Yemen  Hunt Oil Company – Trouble All Around: STRIKES, LAWSUITS, BAD IMAGE, ETC. [Archives:1998/21/Local News]

May 25 1998

A senior official at the Ministry of Oil summarized the problems Yemen Hunt Oil Company (YHOC) has these days. “It is sheer arrogance. They are behaving like they own everything here.”As a result, the company has difficulties at many fronts. The following list highlights some of the major ones.
Workers at YHOC have decided to go on strike starting on June 2nd. They are demanding the company honor agreements that have been agreed upon, some of them dating back to 1993 and 1994.
The chairman of the Refinery and Oil Fields General Labor Union, Mahmood Al-Maqtary, in a statement to Yemen Times, specified the workers’ demands:
1- To introduce regular raises;
2- Comprehensive health care for the workers and their families, to be treated inside and outside Yemen as the need arises;
3- Risk allowance;
4- Tenure difference benefits;
5- Overtime and night-shift extra payments.
The union official said, “We put our demands to the Prime Minister, Dr. Abdulkareem Al-Iryani, and the relevant ministers. The company does not care for its Yemeni workers.”The government has now formed a committee to mediate between the workers and the company. The union did not show interest in this. “We have agreements which YHOC must simply honor,” insisted Mr. Maqtary.
Today, Monday, May 25th, 1998, depositioning will start in Yemen of a court case filed in Dallas, Texas, against YHOC by Arabian Catering Company (ACC). Lawyers from the two sides plus an official of the Yemeni judiciary are going to question witnesses and persons connected to the case.
ACC has filed demands for a compensation of US$ 3 million regarding its catering contract with YHOC. Its lawyer, Steven Dickenson, says he can prove YHOC acted with malice and in a discriminatory manner. “I will prove to the courts that YHOC discriminated against ACC.”
Mohammed Al-Harazi, President of the company, goes one step further. “YHOC discriminates against Yemenis altogether.” He even implies the company despises Yemenis and does not care about their interests.
Many people, even some working for YHOC, agree with him.
The Ministry of Oil has many problems with the company. The last problem flared when the company tried to capitalize on a request to allow an electric line to the city of Marib.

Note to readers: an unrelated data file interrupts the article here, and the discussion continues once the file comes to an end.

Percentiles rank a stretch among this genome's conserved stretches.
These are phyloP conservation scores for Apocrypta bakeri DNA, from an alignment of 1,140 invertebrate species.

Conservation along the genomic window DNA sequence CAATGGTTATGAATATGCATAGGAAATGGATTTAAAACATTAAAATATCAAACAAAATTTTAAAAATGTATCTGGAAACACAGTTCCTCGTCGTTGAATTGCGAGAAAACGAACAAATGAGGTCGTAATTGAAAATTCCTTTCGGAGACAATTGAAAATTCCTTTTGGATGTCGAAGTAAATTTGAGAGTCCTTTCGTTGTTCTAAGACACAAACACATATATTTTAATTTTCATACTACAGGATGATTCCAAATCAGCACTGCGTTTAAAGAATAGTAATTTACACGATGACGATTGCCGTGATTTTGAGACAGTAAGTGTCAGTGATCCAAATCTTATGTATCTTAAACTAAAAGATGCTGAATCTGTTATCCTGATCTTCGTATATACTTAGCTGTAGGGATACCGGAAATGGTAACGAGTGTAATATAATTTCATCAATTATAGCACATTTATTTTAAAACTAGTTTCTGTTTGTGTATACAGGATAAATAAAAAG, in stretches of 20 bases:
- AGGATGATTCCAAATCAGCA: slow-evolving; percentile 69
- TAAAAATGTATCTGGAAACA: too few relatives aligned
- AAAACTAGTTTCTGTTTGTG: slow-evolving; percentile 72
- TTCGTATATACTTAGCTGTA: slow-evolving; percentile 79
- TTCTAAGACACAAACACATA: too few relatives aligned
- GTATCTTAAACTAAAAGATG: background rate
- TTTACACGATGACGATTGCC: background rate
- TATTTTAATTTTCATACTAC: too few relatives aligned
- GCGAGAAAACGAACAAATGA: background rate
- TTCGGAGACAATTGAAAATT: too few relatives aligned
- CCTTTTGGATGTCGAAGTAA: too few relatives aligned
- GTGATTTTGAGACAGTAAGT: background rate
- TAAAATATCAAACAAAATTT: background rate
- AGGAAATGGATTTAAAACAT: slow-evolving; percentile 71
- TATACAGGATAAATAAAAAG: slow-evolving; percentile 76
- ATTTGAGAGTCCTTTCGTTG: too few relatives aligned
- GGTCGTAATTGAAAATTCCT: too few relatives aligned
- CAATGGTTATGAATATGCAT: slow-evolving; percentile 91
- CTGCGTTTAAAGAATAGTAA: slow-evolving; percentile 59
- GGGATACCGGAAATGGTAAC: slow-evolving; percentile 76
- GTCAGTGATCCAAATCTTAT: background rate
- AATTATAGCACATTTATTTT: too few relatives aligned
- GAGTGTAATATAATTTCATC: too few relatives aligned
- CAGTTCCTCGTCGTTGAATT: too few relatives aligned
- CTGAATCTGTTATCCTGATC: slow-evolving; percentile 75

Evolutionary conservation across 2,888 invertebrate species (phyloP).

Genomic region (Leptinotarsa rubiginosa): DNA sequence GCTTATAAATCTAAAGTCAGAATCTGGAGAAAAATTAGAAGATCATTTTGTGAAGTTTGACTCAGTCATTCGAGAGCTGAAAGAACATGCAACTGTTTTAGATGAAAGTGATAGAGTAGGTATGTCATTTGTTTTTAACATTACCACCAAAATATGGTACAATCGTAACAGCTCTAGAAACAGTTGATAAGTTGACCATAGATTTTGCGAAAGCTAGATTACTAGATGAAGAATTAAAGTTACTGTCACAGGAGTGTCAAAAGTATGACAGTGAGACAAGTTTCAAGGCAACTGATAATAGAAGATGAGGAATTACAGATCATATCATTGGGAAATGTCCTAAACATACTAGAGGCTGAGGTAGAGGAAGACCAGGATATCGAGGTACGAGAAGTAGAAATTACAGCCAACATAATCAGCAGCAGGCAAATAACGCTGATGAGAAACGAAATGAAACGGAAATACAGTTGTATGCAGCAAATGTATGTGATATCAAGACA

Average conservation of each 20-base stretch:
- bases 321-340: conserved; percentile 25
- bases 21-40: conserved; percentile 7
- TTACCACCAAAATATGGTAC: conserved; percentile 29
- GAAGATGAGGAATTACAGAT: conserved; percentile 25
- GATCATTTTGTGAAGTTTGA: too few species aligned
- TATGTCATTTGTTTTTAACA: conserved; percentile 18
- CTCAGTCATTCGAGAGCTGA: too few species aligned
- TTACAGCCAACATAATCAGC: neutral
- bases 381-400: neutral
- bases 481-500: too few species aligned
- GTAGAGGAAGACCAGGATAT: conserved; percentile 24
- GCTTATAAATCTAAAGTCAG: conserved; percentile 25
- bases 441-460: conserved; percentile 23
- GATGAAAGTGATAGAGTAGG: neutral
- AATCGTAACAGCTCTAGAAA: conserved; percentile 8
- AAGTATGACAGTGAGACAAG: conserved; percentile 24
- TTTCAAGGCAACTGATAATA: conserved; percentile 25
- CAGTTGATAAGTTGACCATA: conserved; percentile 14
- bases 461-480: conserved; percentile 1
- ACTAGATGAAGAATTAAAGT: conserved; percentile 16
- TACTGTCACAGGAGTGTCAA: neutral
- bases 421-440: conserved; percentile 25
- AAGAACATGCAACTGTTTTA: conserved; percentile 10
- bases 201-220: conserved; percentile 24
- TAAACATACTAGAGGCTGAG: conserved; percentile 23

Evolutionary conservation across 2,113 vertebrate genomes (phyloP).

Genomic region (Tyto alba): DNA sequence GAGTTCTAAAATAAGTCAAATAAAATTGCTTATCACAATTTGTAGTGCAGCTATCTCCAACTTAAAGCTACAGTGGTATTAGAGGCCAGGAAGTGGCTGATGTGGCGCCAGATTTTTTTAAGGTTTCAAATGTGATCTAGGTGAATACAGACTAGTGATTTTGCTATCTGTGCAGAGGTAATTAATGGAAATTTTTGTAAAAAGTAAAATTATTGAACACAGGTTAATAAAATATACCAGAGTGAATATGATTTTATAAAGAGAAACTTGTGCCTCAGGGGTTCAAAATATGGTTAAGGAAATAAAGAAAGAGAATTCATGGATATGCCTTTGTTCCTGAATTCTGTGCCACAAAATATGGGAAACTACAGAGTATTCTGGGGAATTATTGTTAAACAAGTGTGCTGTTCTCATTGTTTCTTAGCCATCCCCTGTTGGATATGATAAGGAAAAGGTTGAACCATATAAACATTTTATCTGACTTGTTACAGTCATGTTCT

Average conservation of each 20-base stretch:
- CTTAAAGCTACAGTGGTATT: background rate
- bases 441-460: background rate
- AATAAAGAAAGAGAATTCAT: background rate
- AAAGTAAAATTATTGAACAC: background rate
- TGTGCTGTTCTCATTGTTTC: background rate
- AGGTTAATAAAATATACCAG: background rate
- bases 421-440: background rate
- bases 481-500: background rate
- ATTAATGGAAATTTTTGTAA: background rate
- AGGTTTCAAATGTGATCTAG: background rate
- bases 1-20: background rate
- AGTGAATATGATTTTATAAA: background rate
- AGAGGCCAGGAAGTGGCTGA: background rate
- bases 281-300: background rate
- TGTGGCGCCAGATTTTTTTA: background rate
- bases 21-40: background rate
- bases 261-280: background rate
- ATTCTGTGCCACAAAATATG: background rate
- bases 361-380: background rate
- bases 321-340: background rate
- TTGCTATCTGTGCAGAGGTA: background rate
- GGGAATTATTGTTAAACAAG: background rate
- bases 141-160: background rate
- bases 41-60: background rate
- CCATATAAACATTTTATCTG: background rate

The people of Marib, the real owners of the oil which YHOC has been pumping for years, requested that the company share with them some of the excess electricity generated by the company at Safer. At long last, the company agreed to a 3 megawatt line connection. It asked for a US$ 16,800 monthly operating cost, although YHOC will not incur any new costs. It asked for US$ 307,000 in new equipment costs, although the government had said it would provide them itself.
But the straw that broke Marib’s camel is the insistence of YHOC to sign a contract before the lights are turned on. The contract would authorize the company to deduct those and other costs from the government’s share of oil revenue automatically.
Finally, YHOC has a real problem with its image in the country. The arrogance of the company has left many officials in the Ministry of Oil with a bad taste in their mouth. The bitterness has grown to the extent that many oil ministry officials are asking what leverage the company has on Yemeni officials in high places of authority.
“If they (YHOC) think they can push everybody around by buying a few senior officials, they are in for a surprise,” said a leading labor unionist.
Even among intellectual circles, it is clear that the company is seen as parasitic. When YHOC is compared with Canadian Oxy, which has provided some US$ 3 million in a scholarship fund, it comes out poorly, indeed.
A senior government official still chuckles as he remember that the company had requested authorization to carry over to its accounts in Yemen the cost of a dinner reception the company was supposed to host for him in New York, a few years back.